If the following warning is displayed during the analyze process, partition statistics are inconsistent, and you need to collect statistics of these partitions or the entire table again.

| Warning | 8244 | Build table: `t` column: `a` global-level stats failed due to missing partition-level column stats, please run analyze table to refresh columns of all partitions

You can also use scripts to update statistics of all partitioned tables. For details, see Update statistics of partitioned tables in dynamic pruning mode.

After table-level statistics are ready, you can enable the global dynamic pruning mode, which is effective to all SQL statements and auto-analyze operations.

set global tidb_partition_prune_mode = dynamic

In static mode, TiDB accesses each partition separately using multiple operators, and then merges the results using Union. The following example is a simple read operation where TiDB merges the results of two corresponding partitions using Union:

mysql> create table t1(id int, age int, key(id)) partition by range(id) ( partition p0 values less than (100), partition p1 values less than (200), partition p2 values less than (300), partition p3 values less than (400)); Query OK, 0 rows affected (0.01 sec) mysql> explain select * from t1 where id < 150;
+------------------------------+----------+-----------+------------------------+--------------------------------+ | id | estRows | task | access object | operator info | +------------------------------+----------+-----------+------------------------+--------------------------------+ | PartitionUnion_9 | 6646.67 | root | | | | ├─TableReader_12 | 3323.33 | root | | data:Selection_11 | | │ └─Selection_11 | 3323.33 | cop[tikv] | | lt(test.t1.id, 150) | | │ └─TableFullScan_10 | 10000.00 | cop[tikv] | table:t1, partition:p0 | keep order:false, stats:pseudo | | └─TableReader_18 | 3323.33 | root | | data:Selection_17 | | └─Selection_17 | 3323.33 | cop[tikv] | | lt(test.t1.id, 150) | | └─TableFullScan_16 | 10000.00 | cop[tikv] | table:t1, partition:p1 | keep order:false, stats:pseudo | +------------------------------+----------+-----------+------------------------+--------------------------------+ 7 rows in set (0.00 sec)

In dynamic mode, each operator supports direct access to multiple partitions, so TiDB no longer uses Union.

mysql> set @@session.tidb_partition_prune_mode = 'dynamic'; Query OK, 0 rows affected (0.00 sec) mysql> explain select * from t1 where id < 150; +-------------------------+----------+-----------+-----------------+--------------------------------+ | id | estRows | task | access object | operator info | +-------------------------+----------+-----------+-----------------+--------------------------------+ | TableReader_7 | 3323.33 | root | partition:p0,p1 | data:Selection_6 | | └─Selection_6 | 3323.33 | cop[tikv] | | lt(test.t1.id, 150) | | └─TableFullScan_5 | 10000.00 | cop[tikv] | table:t1 | keep order:false, stats:pseudo | +-------------------------+----------+-----------+-----------------+--------------------------------+ 3 rows in set (0.00 sec)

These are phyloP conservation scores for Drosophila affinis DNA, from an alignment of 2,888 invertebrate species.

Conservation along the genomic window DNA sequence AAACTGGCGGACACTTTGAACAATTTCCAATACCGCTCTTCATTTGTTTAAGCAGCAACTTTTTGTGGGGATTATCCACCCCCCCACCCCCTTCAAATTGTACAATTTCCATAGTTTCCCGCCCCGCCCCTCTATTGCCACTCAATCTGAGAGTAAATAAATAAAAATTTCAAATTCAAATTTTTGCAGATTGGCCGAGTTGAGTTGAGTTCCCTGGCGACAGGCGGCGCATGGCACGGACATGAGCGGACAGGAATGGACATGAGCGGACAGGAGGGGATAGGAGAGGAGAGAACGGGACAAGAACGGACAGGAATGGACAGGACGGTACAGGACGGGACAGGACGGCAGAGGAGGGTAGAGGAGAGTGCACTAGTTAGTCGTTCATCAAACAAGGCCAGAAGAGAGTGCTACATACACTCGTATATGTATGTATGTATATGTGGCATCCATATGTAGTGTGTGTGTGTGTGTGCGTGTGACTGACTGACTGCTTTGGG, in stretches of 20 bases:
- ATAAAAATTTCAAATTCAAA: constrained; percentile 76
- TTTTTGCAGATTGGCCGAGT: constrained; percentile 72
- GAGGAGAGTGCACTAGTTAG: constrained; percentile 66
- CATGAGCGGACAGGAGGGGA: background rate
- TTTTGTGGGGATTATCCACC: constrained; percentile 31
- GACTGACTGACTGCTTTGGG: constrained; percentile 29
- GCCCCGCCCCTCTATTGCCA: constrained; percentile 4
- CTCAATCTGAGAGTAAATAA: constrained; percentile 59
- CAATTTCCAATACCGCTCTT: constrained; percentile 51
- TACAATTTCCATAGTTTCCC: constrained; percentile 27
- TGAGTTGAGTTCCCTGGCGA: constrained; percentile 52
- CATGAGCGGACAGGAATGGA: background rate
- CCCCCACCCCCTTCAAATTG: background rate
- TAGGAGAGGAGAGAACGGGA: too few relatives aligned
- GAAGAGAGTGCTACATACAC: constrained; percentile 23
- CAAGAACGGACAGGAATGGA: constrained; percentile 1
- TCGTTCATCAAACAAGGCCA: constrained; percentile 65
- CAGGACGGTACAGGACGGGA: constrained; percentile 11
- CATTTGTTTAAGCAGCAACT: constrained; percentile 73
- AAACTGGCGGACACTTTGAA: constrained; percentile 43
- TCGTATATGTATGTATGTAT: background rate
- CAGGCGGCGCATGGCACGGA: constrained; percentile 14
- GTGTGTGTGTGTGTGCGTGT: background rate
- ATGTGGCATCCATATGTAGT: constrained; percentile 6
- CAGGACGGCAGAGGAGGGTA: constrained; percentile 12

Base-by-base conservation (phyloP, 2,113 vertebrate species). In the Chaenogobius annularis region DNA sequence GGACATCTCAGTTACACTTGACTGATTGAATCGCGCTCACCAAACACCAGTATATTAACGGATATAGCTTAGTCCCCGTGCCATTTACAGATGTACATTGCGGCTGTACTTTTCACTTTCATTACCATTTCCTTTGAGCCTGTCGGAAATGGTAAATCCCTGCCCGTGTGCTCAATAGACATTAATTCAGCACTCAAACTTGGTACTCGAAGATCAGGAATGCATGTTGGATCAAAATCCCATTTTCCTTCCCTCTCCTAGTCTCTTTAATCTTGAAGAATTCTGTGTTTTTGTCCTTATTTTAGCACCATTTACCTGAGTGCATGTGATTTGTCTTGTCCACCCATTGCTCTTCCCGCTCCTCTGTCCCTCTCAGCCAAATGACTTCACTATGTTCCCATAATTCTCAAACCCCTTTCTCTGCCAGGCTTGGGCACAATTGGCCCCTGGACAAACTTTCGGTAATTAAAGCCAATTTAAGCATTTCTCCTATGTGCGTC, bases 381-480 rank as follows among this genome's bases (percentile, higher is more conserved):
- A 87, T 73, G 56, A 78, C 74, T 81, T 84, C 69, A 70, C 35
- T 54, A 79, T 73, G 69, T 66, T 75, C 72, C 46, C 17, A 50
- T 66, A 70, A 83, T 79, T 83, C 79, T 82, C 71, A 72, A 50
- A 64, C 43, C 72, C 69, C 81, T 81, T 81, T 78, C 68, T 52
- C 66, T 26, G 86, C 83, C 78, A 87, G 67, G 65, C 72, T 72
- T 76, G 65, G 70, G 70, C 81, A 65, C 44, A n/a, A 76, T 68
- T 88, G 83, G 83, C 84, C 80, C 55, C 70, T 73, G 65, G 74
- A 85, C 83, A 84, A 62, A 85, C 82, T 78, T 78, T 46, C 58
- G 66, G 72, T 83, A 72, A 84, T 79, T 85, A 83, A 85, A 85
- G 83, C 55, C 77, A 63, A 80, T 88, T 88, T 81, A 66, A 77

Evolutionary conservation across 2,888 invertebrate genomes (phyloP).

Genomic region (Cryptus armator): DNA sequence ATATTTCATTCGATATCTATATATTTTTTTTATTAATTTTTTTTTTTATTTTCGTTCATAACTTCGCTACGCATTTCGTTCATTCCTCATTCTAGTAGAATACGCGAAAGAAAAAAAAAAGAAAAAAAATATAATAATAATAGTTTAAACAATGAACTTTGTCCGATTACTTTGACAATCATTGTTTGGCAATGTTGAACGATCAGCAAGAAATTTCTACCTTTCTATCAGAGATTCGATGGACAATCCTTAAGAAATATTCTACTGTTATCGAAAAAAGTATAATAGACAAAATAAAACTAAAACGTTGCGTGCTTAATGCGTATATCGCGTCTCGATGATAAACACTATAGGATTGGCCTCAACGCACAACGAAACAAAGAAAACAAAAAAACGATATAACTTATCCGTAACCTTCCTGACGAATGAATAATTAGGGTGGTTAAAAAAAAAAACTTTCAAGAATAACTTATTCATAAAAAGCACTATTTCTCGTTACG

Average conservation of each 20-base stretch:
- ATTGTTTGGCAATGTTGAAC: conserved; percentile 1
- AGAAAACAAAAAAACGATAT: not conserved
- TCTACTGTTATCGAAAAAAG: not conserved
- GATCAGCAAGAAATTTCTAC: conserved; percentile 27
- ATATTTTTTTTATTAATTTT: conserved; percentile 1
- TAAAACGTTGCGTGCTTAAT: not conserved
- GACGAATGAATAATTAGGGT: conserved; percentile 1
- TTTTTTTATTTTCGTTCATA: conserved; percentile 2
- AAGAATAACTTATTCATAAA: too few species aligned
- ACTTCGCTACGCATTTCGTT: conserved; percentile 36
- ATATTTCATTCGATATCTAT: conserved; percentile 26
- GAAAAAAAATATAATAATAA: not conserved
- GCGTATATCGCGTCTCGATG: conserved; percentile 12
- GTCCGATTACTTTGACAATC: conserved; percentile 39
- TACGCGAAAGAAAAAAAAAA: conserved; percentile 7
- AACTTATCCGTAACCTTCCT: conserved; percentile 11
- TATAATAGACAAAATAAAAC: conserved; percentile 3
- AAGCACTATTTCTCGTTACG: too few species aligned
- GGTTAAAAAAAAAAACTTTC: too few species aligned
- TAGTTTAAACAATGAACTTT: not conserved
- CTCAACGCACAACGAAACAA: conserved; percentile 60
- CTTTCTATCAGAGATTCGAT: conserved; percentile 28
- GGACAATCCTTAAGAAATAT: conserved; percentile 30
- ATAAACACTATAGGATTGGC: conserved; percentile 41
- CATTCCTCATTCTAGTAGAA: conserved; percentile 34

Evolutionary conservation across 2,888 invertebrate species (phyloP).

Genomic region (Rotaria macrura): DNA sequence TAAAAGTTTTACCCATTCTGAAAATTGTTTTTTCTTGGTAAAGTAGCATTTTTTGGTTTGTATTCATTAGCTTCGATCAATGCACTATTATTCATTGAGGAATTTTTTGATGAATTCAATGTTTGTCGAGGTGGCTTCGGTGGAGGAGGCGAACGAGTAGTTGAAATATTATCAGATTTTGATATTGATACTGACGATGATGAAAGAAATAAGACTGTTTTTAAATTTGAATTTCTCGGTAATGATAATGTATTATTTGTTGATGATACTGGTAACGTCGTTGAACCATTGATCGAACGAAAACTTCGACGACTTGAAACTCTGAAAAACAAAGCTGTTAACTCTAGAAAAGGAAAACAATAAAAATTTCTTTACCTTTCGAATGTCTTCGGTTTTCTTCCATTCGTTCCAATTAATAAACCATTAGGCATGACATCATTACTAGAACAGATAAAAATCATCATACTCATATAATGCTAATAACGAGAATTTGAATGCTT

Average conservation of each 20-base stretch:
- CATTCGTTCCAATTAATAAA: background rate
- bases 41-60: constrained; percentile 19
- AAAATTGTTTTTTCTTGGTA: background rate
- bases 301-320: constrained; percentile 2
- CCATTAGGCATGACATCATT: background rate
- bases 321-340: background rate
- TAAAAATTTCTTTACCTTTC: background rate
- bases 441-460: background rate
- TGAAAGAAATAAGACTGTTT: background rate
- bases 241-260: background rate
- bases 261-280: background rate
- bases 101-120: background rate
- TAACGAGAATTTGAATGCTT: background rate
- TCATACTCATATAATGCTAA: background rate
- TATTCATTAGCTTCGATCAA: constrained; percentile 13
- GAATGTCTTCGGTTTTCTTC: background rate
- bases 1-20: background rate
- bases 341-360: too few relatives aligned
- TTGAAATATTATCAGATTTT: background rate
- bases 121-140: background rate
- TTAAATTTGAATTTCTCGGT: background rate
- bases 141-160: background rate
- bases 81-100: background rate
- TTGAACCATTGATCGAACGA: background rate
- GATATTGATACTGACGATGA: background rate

From the above query results, you can see that the Union operator in the execution plan disappears while the partition pruning still takes effect and the execution plan only accesses p0 and p1.

dynamic mode makes execution plans simpler and clearer. Omitting the Union operation can improve the execution efficiency and avoid the problem of Union concurrent execution. In addition, dynamic mode also allows execution plans with IndexJoin which cannot be used in static mode. (See examples below)

Example 1: In the following example, a query is performed in static mode using the execution plan with IndexJoin:

mysql> create table t1 (id int, age int, key(id)) partition by range(id) (partition p0 values less than (100), partition p1 values less than (200), partition p2 values less than (300), partition p3 values less than (400)); Query OK, 0 rows affected (0,08 sec) mysql> create table t2 (id int, code int); Query OK, 0 rows affected (0.01 sec) mysql> set @@tidb_partition_prune_mode = 'static'; Query OK, 0 rows affected (0.00 sec) mysql> explain select /*+ TIDB_INLJ(t1, t2) */ t1.* from t1, t2 where t2.code = 0 and t2.id = t1.id; +--------------------------------+----------+-----------+------------------------+------------------------------------------------+ | id | estRows | task | access object | operator info | +--------------------------------+----------+-----------+------------------------+------------------------------------------------+ | HashJoin_13 | 12.49 | root | | inner join, equal:[eq(test.t1.id, test.t2.id)] | | ├─TableReader_42(Build) | 9.99 | root | | data:Selection_41 | | │ └─Selection_41 | 9.99 | cop[tikv] | | eq(test.t2.code, 0), not(isnull(test.t2.id)) | | │ └─TableFullScan_40 | 10000.00 | cop[tikv] | table:t2 | keep order:false, stats:pseudo | | └─PartitionUnion_15(Probe) | 39960.00 | root | | | | ├─TableReader_18 | 9990.00 | root | | data:Selection_17 | | │ └─Selection_17 | 9990.00 | cop[tikv] | | not(isnull(test.t1.id)) | | │ └─TableFullScan_16 | 10000.00 | cop[tikv] | table:t1, partition:p0 | keep order:false, stats:pseudo | | ├─TableReader_24 | 9990.00 | root | | data:Selection_23 | | │ └─Selection_23 | 9990.00 | cop[tikv] | | not(isnull(test.t1.id)) | | │ └─TableFullScan_22 | 10000.00 | cop[tikv] | table:t1, partition:p1 | keep order:false, stats:pseudo | | ├─TableReader_30 | 9990.00 | root | | data:Selection_29 | | │ └─Selection_29 | 9990.00 | cop[tikv] | | not(isnull(test.t1.id)) | | │ └─TableFullScan_28 | 10000.00 | cop[tikv] | table:t1, partition:p2 | keep order:false, stats:pseudo | | └─TableReader_36 | 9990.00 | root | | data:Selection_35 | | └─Selection_35 | 9990.00 | cop[tikv] | | not(isnull(test.t1.id)) | | └─TableFullScan_34 | 10000.00 | cop[tikv] | table:t1, partition:p3 | keep order:false, stats:pseudo | +--------------------------------+----------+-----------+------------------------+------------------------------------------------+ 17 rows in set, 1 warning (0.00 sec) mysql> show warnings; +---------+------+------------------------------------------------------------------------------------+ | Level | Code | Message | +---------+------+------------------------------------------------------------------------------------+ | Warning | 1815 | Optimizer Hint /*+ INL_JOIN(t1, t2) */ or /*+ TIDB_INLJ(t1, t2) */ is inapplicable | +---------+------+------------------------------------------------------------------------------------+ 1 row in set (0,00 sec)